2. cadences A-flat (third below and above
T: Symphony No. 3 in E-Flat major, Op. 55 (“Eroica” = Heroic)
G: Symphony
C: LvB
D: 1802-5, Middle years***
– Erorica still follows sonata cycle, but is longer than any earlier symphony
– Each movement has “EXTRAMUSICAL ASSOCIATIONS,” Ema’s.
– refer to nonmusical subjects (heroism)
– First movement is a huge sonata form, likened to military battle
– 2nd movement = French military funeral march (memory…)
– 3rd movement scherzo thought to celebrate hero’s achievements
– 4th movement variations based on theme from LvB’s ballet, The Creatures of Prometheus
– in Greek mythology, Prometheus stole fire from Gods to give to mankind
– just as Napoleon intended to spread democracy.
– T: Piano Concerto no. 5 in E-Flat Major, Op. 73
G: Piano Concerto
C: LvB
N: German
D: 1809, middle*
SF: LvB establishes new relationship between piano & orchestra with:
1. Opening, improvisatory fantasia, which returns in recap.
2. Normal orchestral exposition, except T2 begins in parallel minor
3. Piano re-enters (chromatic scales) before orchestra resolves Vb9
4. Piano preserves fantasia quality in “strict” sections
5. Piano plays T2 in B minor (enharmonic b9)

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– Name = in 1809, Emperor’s family fled from Napoleon’s invading army
– Haydn had protection during his last year of his life
– When the family returned, LvB welcomed the Emperor’s son, Archduke Rudolf (his student & patron) by playing the concerto privately for him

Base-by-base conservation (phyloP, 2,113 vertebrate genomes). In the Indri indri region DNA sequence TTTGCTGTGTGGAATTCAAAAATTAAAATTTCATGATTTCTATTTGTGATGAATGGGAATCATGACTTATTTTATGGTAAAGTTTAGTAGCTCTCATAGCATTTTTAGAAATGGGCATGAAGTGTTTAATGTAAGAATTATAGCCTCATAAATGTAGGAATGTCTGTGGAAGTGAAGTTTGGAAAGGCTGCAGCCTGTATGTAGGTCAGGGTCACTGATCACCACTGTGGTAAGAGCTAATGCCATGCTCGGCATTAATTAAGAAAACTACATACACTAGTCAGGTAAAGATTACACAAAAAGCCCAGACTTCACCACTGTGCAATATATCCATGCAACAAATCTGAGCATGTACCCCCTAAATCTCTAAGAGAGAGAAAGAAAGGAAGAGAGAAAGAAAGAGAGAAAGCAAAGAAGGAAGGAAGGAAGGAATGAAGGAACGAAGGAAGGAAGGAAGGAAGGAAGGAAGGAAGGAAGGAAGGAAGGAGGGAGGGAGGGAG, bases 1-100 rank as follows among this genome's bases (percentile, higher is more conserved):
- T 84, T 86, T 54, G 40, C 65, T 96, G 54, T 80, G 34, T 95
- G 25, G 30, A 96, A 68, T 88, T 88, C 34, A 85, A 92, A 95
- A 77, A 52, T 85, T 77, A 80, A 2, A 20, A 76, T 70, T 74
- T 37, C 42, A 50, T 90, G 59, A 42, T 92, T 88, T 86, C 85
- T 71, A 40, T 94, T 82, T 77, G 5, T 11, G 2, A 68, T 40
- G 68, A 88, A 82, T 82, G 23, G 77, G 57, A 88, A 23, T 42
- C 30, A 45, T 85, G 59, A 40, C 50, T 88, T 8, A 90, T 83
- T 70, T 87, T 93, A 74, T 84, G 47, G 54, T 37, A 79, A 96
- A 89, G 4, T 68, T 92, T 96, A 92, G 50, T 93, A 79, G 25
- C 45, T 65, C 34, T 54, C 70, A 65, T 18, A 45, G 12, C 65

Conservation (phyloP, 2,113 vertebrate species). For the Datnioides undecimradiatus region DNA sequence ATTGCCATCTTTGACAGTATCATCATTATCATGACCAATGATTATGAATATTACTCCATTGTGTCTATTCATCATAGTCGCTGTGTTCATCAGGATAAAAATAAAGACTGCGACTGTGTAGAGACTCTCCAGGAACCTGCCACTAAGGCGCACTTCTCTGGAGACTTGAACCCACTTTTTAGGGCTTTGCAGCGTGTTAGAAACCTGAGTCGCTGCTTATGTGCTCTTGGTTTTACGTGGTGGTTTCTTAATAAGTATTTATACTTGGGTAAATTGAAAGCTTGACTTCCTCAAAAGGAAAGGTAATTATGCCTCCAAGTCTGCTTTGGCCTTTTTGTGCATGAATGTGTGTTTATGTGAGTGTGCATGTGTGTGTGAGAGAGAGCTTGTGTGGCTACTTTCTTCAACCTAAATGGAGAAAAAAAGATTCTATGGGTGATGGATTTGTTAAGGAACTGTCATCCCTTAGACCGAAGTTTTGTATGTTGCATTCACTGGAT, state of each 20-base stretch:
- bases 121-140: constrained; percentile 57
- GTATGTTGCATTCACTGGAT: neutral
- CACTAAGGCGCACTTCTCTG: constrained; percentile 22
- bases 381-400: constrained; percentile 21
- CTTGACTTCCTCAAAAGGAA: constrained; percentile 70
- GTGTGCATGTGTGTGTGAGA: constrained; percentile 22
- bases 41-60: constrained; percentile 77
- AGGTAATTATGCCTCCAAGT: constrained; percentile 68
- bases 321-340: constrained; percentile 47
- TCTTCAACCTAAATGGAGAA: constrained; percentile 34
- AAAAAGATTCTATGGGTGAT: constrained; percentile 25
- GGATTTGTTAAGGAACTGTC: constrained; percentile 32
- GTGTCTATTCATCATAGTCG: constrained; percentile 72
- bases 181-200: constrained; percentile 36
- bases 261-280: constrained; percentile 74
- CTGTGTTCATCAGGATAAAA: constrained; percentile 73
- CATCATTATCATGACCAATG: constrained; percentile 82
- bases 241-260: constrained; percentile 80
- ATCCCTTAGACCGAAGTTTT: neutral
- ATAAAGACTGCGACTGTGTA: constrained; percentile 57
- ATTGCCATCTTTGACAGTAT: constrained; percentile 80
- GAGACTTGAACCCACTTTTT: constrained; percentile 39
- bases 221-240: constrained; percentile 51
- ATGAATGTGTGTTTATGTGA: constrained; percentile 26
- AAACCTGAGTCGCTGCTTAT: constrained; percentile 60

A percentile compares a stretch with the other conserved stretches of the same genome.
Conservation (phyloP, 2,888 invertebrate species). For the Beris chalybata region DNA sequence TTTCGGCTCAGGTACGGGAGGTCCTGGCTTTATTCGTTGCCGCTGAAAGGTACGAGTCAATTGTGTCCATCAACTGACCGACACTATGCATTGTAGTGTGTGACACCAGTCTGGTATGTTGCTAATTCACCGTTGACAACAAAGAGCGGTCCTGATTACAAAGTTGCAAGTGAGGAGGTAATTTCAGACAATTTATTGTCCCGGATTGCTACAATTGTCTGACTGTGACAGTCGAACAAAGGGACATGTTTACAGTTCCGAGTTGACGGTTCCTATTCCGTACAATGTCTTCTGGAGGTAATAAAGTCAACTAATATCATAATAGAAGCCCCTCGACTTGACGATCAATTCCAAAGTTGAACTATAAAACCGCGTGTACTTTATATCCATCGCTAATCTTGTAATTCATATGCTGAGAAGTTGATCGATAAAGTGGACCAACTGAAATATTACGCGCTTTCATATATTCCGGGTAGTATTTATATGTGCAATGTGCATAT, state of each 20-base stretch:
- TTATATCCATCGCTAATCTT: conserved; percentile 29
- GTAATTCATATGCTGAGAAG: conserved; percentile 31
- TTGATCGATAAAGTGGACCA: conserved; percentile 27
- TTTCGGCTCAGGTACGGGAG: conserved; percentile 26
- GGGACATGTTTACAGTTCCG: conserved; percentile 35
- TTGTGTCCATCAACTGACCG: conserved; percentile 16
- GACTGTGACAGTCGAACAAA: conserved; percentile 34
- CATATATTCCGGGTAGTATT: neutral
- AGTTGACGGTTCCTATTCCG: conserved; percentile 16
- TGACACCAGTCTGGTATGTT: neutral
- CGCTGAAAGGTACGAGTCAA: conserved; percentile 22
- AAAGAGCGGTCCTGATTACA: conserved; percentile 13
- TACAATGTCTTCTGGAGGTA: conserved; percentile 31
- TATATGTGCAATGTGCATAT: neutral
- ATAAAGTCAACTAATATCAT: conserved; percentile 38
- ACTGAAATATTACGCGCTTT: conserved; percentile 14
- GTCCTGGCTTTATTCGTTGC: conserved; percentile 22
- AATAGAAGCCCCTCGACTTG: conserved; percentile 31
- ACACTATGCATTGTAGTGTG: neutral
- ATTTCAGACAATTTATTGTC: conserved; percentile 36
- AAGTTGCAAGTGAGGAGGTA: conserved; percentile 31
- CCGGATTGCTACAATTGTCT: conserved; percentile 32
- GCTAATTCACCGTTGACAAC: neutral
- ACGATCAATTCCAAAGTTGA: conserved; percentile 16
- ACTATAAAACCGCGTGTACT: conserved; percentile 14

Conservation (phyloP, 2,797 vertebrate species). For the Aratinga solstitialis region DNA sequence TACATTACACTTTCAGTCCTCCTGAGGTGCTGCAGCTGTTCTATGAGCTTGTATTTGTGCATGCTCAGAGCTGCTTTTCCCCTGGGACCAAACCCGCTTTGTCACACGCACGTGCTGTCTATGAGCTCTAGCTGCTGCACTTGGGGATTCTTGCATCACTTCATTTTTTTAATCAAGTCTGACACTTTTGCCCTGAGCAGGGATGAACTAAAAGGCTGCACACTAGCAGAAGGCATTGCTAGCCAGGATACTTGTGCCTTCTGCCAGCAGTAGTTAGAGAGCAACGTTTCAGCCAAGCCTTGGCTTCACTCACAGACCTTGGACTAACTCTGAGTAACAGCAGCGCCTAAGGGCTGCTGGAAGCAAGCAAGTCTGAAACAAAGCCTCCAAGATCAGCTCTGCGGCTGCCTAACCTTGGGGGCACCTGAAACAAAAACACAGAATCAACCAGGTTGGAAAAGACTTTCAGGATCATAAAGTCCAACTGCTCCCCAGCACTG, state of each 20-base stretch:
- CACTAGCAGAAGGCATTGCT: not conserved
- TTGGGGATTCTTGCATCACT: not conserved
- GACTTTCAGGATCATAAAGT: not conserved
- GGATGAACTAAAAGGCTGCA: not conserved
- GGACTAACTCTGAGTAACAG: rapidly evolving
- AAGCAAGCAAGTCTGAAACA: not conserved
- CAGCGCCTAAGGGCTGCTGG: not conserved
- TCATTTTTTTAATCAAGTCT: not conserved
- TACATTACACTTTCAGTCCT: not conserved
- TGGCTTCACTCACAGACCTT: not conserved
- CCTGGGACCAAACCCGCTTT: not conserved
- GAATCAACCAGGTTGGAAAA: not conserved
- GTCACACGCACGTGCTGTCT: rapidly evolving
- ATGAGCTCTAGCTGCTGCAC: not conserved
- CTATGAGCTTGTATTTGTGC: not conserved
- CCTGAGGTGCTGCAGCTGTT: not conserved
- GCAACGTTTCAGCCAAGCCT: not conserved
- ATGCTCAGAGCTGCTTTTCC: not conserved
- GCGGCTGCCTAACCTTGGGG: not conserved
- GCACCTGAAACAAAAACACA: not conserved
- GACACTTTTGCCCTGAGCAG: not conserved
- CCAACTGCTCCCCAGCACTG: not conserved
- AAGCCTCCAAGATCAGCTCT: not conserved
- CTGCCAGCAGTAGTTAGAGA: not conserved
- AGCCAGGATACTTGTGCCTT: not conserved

– LvB also dedicated it to A. Rudolf
– 1st public performance given in Vienna, on Emperor’s birthday, played by Carl Czerny, pupil of LvB, composer of many etudes, teacher of Liszt.
– Many modern pianist trace their lineage to LvB.

T: Diabelli Variations
G: Theme & Variations
C: LvB N: G
D: 1828 (Published) Already died in 1827, Late*
SF: uses trivial waltz by Anton Diabelli, Viennese publisher and composer, who asked many composers to write 1 variation each on it. (planned to create anthology of many variations by different composers, etc. other people who contributed were Liszt and Schubert)

– LvB initially refused, calling waltz a Schusterfleck = a cobbler’s patch or hodgepodge
Then LvB wrote 33 variations on IT!

– Theme = trivial waltz
– Var. 1 = pompous march (LvB sarcastic)
– Var. 9 = minor, motivic foreshortening (motive is shortened, typical of LvB) (he will take a theme and gradually focus it in smaller portions)
– last 3 summarize 18th C.
– 31: Bach Aria
– 32: Handel Fugue
– 33: Mozart/Haydn minuet

T: Symphony no. 9 in D minor, op. 125 (“Choral”)
G Symphony C: LvB
N: G
D: Late 1812-1824
– 1st movement begins with “nebulous haze”: Tremolos, motives emerge gradually, then coalesce in big tutti statement (influenced Bruckner)
4th movement includes chorus & vocal soloists
– setting of An die Freude (To joy) an ode by Friedrich Schiller, 18th – Century poet & philosopher. (influenced Berlioz, Mendelssohn, Mahler et al.)
– a method of unifying sonata-cycle compositions whereby thematic material of one movement is restated (“recycled”) in other movements
– in finale, after “fright fanfare,” themes from earlier movement. Alternate with inst. Recitative.
– events are duplicated when voices enter =
– resembles double exposition form
– cyclical form important for nearly all romantic composers
T: String Quartet in C-sharp minor, Op. 131
C: LvB
D: 1826, Late
SF: 7 movements!! Of extreme contrast
1st movement: Fugue (!)
– Subject (melody of contrapuntal piece) stated by each instrument, in turn
– Fugues alternate between
– expositions (where subject is stated) and
– episodes (where modulations occur)
2nd movement
– very simple sonata form that uses one theme, first in tonic and then in secondary key (V/III or v) = monothematic
But key is D major (Neapolitan of C-Sharp minor) !!!